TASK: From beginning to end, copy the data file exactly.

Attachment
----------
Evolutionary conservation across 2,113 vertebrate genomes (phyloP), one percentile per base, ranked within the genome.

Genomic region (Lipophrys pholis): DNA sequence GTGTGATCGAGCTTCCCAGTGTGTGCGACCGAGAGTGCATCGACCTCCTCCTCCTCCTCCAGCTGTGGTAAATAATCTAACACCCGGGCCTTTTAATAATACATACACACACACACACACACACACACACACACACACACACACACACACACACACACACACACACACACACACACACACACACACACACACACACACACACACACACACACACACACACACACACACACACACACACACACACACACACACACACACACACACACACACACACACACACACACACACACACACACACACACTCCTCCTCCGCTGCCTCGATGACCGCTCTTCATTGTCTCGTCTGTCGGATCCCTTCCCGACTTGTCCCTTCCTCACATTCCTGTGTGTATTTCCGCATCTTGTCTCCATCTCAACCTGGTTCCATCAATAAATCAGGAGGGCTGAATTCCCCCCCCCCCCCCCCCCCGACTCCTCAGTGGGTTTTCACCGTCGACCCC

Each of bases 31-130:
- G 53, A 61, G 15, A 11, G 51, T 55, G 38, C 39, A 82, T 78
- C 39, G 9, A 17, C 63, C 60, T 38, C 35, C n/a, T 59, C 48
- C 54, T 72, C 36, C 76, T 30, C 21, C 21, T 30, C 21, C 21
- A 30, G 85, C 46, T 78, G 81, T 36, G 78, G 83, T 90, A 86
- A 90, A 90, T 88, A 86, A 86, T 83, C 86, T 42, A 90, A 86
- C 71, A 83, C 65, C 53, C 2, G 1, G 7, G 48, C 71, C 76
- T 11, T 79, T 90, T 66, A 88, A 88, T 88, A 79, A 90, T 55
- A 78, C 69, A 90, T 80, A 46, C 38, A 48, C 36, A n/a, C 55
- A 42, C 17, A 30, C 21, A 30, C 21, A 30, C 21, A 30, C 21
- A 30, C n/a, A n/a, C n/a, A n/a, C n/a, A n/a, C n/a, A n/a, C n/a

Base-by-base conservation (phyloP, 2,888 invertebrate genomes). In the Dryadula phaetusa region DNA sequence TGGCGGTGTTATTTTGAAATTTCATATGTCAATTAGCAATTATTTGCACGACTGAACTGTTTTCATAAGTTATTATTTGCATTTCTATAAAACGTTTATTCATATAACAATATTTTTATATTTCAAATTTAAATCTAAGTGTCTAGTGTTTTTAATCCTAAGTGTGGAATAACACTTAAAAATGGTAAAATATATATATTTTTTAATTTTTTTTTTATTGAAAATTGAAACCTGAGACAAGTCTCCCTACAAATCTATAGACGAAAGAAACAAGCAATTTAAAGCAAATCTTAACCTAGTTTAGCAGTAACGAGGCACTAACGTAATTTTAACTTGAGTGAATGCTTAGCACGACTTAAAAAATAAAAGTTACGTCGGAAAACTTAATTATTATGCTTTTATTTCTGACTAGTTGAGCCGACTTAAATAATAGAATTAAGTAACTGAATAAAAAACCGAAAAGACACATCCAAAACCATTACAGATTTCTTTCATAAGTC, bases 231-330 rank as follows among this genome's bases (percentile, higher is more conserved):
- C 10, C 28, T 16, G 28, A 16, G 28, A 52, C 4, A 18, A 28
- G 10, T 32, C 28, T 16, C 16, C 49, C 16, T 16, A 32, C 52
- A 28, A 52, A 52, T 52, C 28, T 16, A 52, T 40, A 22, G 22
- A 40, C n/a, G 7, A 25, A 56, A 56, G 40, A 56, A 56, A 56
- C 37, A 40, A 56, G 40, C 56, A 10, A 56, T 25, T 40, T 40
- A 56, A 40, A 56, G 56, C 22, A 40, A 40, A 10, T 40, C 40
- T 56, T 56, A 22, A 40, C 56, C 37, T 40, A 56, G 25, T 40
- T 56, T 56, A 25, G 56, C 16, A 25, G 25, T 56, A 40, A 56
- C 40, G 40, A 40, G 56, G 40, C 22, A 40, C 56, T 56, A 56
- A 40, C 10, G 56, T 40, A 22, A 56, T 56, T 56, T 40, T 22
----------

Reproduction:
Evolutionary conservation across 2,113 vertebrate genomes (phyloP), one percentile per base, ranked within the genome.

Genomic region (Lipophrys pholis): DNA sequence GTGTGATCGAGCTTCCCAGTGTGTGCGACCGAGAGTGCATCGACCTCCTCCTCCTCCTCCAGCTGTGGTAAATAATCTAACACCCGGGCCTTTTAATAATACATACACACACACACACACACACACACACACACACACACACACACACACACACACACACACACACACACACACACACACACACACACACACACACACACACACACACACACACACACACACACACACACACACACACACACACACACACACACACACACACACACACACACACACACACACACACACACACACACACACACTCCTCCTCCGCTGCCTCGATGACCGCTCTTCATTGTCTCGTCTGTCGGATCCCTTCCCGACTTGTCCCTTCCTCACATTCCTGTGTGTATTTCCGCATCTTGTCTCCATCTCAACCTGGTTCCATCAATAAATCAGGAGGGCTGAATTCCCCCCCCCCCCCCCCCCCGACTCCTCAGTGGGTTTTCACCGTCGACCCC

Each of bases 31-130:
- G 53, A 61, G 15, A 11, G 51, T 55, G 38, C 39, A 82, T 78
- C 39, G 9, A 17, C 63, C 60, T 38, C 35, C n/a, T 59, C 48
- C 54, T 72, C 36, C 76, T 30, C 21, C 21, T 30, C 21, C 21
- A 30, G 85, C 46, T 78, G 81, T 36, G 78, G 83, T 90, A 86
- A 90, A 90, T 88, A 86, A 86, T 83, C 86, T 42, A 90, A 86
- C 71, A 83, C 65, C 53, C 2, G 1, G 7, G 48, C 71, C 76
- T 11, T 79, T 90, T 66, A 88, A 88, T 88, A 79, A 90, T 55
- A 78, C 69, A 90, T 80, A 46, C 38, A 48, C 36, A n/a, C 55
- A 42, C 17, A 30, C 21, A 30, C 21, A 30, C 21, A 30, C 21
- A 30, C n/a, A n/a, C n/a, A n/a, C n/a, A n/a, C n/a, A n/a, C n/a

Base-by-base conservation (phyloP, 2,888 invertebrate genomes). In the Dryadula phaetusa region DNA sequence TGGCGGTGTTATTTTGAAATTTCATATGTCAATTAGCAATTATTTGCACGACTGAACTGTTTTCATAAGTTATTATTTGCATTTCTATAAAACGTTTATTCATATAACAATATTTTTATATTTCAAATTTAAATCTAAGTGTCTAGTGTTTTTAATCCTAAGTGTGGAATAACACTTAAAAATGGTAAAATATATATATTTTTTAATTTTTTTTTTATTGAAAATTGAAACCTGAGACAAGTCTCCCTACAAATCTATAGACGAAAGAAACAAGCAATTTAAAGCAAATCTTAACCTAGTTTAGCAGTAACGAGGCACTAACGTAATTTTAACTTGAGTGAATGCTTAGCACGACTTAAAAAATAAAAGTTACGTCGGAAAACTTAATTATTATGCTTTTATTTCTGACTAGTTGAGCCGACTTAAATAATAGAATTAAGTAACTGAATAAAAAACCGAAAAGACACATCCAAAACCATTACAGATTTCTTTCATAAGTC, bases 231-330 rank as follows among this genome's bases (percentile, higher is more conserved):
- C 10, C 28, T 16, G 28, A 16, G 28, A 52, C 4, A 18, A 28
- G 10, T 32, C 28, T 16, C 16, C 49, C 16, T 16, A 32, C 52
- A 28, A 52, A 52, T 52, C 28, T 16, A 52, T 40, A 22, G 22
- A 40, C n/a, G 7, A 25, A 56, A 56, G 40, A 56, A 56, A 56
- C 37, A 40, A 56, G 40, C 56, A 10, A 56, T 25, T 40, T 40
- A 56, A 40, A 56, G 56, C 22, A 40, A 40, A 10, T 40, C 40
- T 56, T 56, A 22, A 40, C 56, C 37, T 40, A 56, G 25, T 40
- T 56, T 56, A 25, G 56, C 16, A 25, G 25, T 56, A 40, A 56
- C 40, G 40, A 40, G 56, G 40, C 22, A 40, C 56, T 56, A 56
- A 40, C 10, G 56, T 40, A 22, A 56, T 56, T 56, T 40, T 22